Originally Posted: Mar 8, 2012
Last Updated: Aug 30, 2013
It seemed that all through my schooling, I was told about the importance of learning certain skills that I would use all through my life. Recently, I realized just how useful it was to learn these skills, particularly prioritizing, time management, teamwork, and being proactive.
When you’re working, it’s rare that you will only be given one task at a time. Various people will give you projects to complete, and it’s up to you to prioritize your tasks. You need to figure out what you need to do and when you need to do it. I recommend making a list in the order necessary to complete the tasks, and to check off each one after completion. It’ll help you stay organized and feel accomplished.
Also, don’t be afraid to inform your coworkers of your other projects and to ask them for a deadline if you need some more structure. Open communication is key in the workplace.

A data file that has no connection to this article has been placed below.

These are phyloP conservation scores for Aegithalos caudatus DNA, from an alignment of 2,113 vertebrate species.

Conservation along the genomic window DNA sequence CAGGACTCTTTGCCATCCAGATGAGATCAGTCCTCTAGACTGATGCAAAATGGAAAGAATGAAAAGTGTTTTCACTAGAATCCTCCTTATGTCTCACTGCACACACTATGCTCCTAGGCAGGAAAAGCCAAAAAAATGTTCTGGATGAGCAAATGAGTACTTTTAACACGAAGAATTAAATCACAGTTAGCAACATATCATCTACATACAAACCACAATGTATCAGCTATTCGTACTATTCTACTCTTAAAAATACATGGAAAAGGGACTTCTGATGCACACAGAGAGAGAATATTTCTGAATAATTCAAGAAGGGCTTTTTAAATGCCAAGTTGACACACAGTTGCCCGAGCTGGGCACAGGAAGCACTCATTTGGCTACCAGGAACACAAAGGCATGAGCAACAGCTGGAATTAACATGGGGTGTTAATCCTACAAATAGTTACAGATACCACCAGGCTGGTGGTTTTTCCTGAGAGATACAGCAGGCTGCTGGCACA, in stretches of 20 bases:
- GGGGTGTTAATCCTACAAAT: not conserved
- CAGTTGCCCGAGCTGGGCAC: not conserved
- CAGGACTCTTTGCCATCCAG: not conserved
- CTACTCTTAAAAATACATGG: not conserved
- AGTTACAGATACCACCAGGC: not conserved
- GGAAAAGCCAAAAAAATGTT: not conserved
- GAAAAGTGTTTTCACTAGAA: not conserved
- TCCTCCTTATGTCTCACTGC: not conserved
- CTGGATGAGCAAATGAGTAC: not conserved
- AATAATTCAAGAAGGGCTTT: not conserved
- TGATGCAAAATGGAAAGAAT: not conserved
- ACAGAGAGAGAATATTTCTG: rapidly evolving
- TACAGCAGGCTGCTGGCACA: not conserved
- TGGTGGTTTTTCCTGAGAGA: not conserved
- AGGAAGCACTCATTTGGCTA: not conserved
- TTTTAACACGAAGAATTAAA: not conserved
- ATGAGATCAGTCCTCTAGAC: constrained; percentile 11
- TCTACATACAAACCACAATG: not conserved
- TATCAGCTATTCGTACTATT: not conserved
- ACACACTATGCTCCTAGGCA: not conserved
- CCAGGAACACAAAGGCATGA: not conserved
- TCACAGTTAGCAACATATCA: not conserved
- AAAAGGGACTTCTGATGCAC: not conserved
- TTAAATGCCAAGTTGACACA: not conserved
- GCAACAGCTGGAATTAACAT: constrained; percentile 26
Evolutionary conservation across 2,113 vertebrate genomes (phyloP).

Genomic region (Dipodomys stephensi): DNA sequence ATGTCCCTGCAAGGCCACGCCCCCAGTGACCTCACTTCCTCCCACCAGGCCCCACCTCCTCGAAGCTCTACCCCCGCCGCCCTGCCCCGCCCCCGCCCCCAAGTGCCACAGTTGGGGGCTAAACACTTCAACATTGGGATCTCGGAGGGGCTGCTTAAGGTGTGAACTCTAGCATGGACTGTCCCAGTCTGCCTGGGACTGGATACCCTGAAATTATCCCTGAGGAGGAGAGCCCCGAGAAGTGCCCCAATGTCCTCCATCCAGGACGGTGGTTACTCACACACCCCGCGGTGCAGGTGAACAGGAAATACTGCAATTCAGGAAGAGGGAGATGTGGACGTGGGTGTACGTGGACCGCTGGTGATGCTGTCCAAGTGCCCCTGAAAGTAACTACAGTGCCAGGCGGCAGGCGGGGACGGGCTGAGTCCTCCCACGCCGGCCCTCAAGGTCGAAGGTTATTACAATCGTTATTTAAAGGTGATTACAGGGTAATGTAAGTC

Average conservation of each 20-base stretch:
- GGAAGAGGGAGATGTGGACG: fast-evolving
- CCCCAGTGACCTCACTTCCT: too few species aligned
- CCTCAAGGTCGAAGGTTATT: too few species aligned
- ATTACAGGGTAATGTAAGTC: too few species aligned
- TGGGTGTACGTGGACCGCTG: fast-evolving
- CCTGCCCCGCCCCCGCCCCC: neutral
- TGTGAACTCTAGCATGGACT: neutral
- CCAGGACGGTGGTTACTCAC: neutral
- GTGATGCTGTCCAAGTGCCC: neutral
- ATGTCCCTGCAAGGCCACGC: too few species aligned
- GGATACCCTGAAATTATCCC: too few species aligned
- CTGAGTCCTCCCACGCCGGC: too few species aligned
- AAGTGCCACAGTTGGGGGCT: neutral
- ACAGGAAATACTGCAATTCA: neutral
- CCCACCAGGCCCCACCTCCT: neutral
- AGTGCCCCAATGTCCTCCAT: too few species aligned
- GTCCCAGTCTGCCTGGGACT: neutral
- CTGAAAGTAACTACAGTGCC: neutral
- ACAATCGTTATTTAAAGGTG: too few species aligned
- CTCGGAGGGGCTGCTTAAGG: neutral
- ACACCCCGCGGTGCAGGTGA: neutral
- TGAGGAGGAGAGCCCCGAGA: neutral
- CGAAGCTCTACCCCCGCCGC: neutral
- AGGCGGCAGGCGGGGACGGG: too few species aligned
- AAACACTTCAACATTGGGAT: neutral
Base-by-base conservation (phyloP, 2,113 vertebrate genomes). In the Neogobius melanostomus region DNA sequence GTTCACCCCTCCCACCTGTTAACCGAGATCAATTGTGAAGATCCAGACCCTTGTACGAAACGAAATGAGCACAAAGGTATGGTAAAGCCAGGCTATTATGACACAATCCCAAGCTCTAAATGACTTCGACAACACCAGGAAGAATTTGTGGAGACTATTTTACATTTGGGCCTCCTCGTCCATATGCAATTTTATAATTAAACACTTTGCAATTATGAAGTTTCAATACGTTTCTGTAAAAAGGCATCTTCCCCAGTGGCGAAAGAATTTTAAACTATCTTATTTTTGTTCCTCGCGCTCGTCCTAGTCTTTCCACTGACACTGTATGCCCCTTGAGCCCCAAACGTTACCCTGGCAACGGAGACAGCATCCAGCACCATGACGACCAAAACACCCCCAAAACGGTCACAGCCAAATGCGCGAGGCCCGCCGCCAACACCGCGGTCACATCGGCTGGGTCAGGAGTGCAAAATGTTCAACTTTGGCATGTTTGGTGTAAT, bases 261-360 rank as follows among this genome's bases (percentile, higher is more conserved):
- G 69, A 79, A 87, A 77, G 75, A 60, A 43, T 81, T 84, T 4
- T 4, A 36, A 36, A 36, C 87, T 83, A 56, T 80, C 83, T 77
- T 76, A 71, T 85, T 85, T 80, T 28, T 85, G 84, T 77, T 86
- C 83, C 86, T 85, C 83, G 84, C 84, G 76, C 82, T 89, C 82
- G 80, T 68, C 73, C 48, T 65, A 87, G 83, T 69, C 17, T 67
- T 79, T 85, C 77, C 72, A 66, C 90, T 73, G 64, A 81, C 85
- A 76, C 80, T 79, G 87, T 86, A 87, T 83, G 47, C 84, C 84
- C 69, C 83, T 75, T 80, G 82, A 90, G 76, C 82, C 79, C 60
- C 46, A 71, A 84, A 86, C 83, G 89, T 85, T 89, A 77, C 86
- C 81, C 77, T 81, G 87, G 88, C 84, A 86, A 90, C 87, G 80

It’s important to manage your time well in the office. It can be easy to get sucked into one task and not realize how much time has passed. Make a conscious effort to set aside a certain block of time that you think it will take to complete that task, and do your best to complete it within that time. Avoid distractions and be sure to focus, but allow yourself to take breaks, as it will help your mind get back on track and will make you more productive in the end.
Rarely do people complete tasks alone in the office environment. At one point or another during almost every project there is collaboration, whether it is from the onset, partway through the project, or at the end, in terms of feedback and revision. Learn to work well with others and to value their opinions. Bounce ideas off each other and go to them with questions.
In order for you to stand out as an employee, you want to be proactive. Just as being part of discussions in the classroom shows professors you are taking an active part in class, speaking up in the workplace will show your employer that you really value your job and are invested in it. If you have a good idea or suggestion, bring it up. It will make you stand out—in a good way. If you think you could benefit from a meeting with some coworkers, set it up. Don’t sit back and wait for things to come to you . . . take on tasks yourself and show how enthusiastic you are.
Taking the time to really solidify these skills throughout your schooling will prepare you well for when the time comes to start your career.